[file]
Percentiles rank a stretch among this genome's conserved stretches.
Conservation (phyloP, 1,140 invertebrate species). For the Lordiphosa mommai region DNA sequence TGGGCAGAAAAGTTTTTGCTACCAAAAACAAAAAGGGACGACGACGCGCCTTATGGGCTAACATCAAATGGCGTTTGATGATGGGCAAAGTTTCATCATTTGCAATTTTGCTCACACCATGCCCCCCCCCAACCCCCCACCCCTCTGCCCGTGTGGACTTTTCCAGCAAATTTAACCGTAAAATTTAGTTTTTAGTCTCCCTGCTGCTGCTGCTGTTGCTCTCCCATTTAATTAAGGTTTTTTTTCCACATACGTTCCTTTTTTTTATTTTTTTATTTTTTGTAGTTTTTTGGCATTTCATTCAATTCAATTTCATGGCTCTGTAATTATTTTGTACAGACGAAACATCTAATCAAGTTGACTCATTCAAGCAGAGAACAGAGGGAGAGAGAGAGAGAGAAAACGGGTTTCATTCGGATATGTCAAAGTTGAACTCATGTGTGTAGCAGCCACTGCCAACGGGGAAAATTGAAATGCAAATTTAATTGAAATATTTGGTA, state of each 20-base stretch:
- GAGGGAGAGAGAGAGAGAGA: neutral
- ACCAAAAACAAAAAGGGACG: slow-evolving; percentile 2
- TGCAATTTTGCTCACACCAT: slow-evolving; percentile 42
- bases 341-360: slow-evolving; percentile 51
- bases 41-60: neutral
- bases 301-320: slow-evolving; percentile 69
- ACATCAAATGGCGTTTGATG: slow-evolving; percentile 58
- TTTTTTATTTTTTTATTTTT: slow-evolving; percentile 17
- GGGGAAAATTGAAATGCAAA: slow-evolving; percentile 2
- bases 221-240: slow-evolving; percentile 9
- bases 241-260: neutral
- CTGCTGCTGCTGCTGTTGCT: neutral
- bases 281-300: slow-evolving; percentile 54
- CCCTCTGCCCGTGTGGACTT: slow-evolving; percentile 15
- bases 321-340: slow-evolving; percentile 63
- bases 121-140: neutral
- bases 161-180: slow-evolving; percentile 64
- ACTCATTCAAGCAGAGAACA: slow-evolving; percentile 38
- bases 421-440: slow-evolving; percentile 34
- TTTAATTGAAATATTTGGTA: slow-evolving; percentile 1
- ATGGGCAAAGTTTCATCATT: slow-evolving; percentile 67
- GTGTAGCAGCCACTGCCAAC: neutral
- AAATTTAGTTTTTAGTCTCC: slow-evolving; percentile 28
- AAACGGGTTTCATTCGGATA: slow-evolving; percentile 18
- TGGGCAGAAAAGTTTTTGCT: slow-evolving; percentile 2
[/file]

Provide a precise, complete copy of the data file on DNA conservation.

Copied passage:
Percentiles rank a stretch among this genome's conserved stretches.
Conservation (phyloP, 1,140 invertebrate species). For the Lordiphosa mommai region DNA sequence TGGGCAGAAAAGTTTTTGCTACCAAAAACAAAAAGGGACGACGACGCGCCTTATGGGCTAACATCAAATGGCGTTTGATGATGGGCAAAGTTTCATCATTTGCAATTTTGCTCACACCATGCCCCCCCCCAACCCCCCACCCCTCTGCCCGTGTGGACTTTTCCAGCAAATTTAACCGTAAAATTTAGTTTTTAGTCTCCCTGCTGCTGCTGCTGTTGCTCTCCCATTTAATTAAGGTTTTTTTTCCACATACGTTCCTTTTTTTTATTTTTTTATTTTTTGTAGTTTTTTGGCATTTCATTCAATTCAATTTCATGGCTCTGTAATTATTTTGTACAGACGAAACATCTAATCAAGTTGACTCATTCAAGCAGAGAACAGAGGGAGAGAGAGAGAGAGAAAACGGGTTTCATTCGGATATGTCAAAGTTGAACTCATGTGTGTAGCAGCCACTGCCAACGGGGAAAATTGAAATGCAAATTTAATTGAAATATTTGGTA, state of each 20-base stretch:
- GAGGGAGAGAGAGAGAGAGA: neutral
- ACCAAAAACAAAAAGGGACG: slow-evolving; percentile 2
- TGCAATTTTGCTCACACCAT: slow-evolving; percentile 42
- bases 341-360: slow-evolving; percentile 51
- bases 41-60: neutral
- bases 301-320: slow-evolving; percentile 69
- ACATCAAATGGCGTTTGATG: slow-evolving; percentile 58
- TTTTTTATTTTTTTATTTTT: slow-evolving; percentile 17
- GGGGAAAATTGAAATGCAAA: slow-evolving; percentile 2
- bases 221-240: slow-evolving; percentile 9
- bases 241-260: neutral
- CTGCTGCTGCTGCTGTTGCT: neutral
- bases 281-300: slow-evolving; percentile 54
- CCCTCTGCCCGTGTGGACTT: slow-evolving; percentile 15
- bases 321-340: slow-evolving; percentile 63
- bases 121-140: neutral
- bases 161-180: slow-evolving; percentile 64
- ACTCATTCAAGCAGAGAACA: slow-evolving; percentile 38
- bases 421-440: slow-evolving; percentile 34
- TTTAATTGAAATATTTGGTA: slow-evolving; percentile 1
- ATGGGCAAAGTTTCATCATT: slow-evolving; percentile 67
- GTGTAGCAGCCACTGCCAAC: neutral
- AAATTTAGTTTTTAGTCTCC: slow-evolving; percentile 28
- AAACGGGTTTCATTCGGATA: slow-evolving; percentile 18
- TGGGCAGAAAAGTTTTTGCT: slow-evolving; percentile 2